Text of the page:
Middle-Ear Pathophysiology After Ear Surgery

  • Haruo Takahashi


Tympanoplasty is plastic surgery aimed at improving hearing by reconstructing the middle-ear conductive system and including an aerated cavity in the tympanic cavity. Tympanoplasty is unique among plastic surgeries in that an air space is created underneath grafts such as an eardrum or ossicles, and the grafted conductive system will be stable but well movable in the air space for a long time. To accomplish these requirements, as well as maintaining a good blood supply and adequate control of infection, a stable pressure regulation system in the middle ear is essential. Various tympanoplasty techniques have been developed to stabilize the reconstructed conductive system as well as to ensure a good blood supply to improve the take-rate of the grafts. Unfortunately, however, unpleasant outcomes sometimes occur after surgery, such as retraction and adhesion of the graft, or retention of fluid in the middle ear. This is partly because it is still unclear how the conditions of the ventilation or pressure-regulation systems of the middle ear, particularly the transmucosal gas exchange function, are altered after surgery.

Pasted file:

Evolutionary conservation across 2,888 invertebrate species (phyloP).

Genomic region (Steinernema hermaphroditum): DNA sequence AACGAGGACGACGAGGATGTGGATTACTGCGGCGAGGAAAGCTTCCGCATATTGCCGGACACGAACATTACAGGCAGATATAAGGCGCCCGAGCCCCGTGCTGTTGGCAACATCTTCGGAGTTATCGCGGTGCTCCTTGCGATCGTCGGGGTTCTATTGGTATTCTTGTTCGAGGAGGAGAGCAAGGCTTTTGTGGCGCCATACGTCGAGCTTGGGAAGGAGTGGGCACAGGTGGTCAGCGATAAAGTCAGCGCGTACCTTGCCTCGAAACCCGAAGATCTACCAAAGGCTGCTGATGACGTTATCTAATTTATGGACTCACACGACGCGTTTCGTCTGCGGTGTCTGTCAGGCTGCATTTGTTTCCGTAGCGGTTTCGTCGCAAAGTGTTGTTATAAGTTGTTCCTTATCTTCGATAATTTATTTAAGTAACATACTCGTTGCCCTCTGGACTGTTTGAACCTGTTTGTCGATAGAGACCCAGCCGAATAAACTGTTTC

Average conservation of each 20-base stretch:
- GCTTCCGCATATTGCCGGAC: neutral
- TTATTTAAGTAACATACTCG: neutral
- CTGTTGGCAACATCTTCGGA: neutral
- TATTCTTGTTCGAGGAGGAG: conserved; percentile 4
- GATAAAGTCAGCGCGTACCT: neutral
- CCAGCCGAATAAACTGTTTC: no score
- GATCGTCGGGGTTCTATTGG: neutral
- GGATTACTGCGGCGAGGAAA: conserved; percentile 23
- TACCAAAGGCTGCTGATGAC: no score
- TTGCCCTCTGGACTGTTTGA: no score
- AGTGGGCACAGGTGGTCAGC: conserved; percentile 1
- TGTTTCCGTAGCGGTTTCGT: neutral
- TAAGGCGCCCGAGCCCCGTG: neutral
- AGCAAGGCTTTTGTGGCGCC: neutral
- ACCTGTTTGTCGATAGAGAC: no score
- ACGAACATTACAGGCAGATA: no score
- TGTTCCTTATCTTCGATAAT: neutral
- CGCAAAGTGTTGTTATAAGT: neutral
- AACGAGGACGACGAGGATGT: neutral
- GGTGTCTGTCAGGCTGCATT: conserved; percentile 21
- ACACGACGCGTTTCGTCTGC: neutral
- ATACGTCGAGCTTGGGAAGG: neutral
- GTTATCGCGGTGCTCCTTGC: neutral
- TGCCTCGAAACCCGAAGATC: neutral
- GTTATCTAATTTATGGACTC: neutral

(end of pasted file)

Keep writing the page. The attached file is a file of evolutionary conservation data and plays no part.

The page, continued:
Eustachian Tube External Auditory Canal Tympanic Cavity Mastoid Cavity Tympanostomy Tube 
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Copyright information

© Springer-Verlag Tokyo 2001

Authors and Affiliations

  • Haruo Takahashi
    • 1
  1. 1.Department of OtolaryngologyOtsu Red Cross HospitalOtsuJapan

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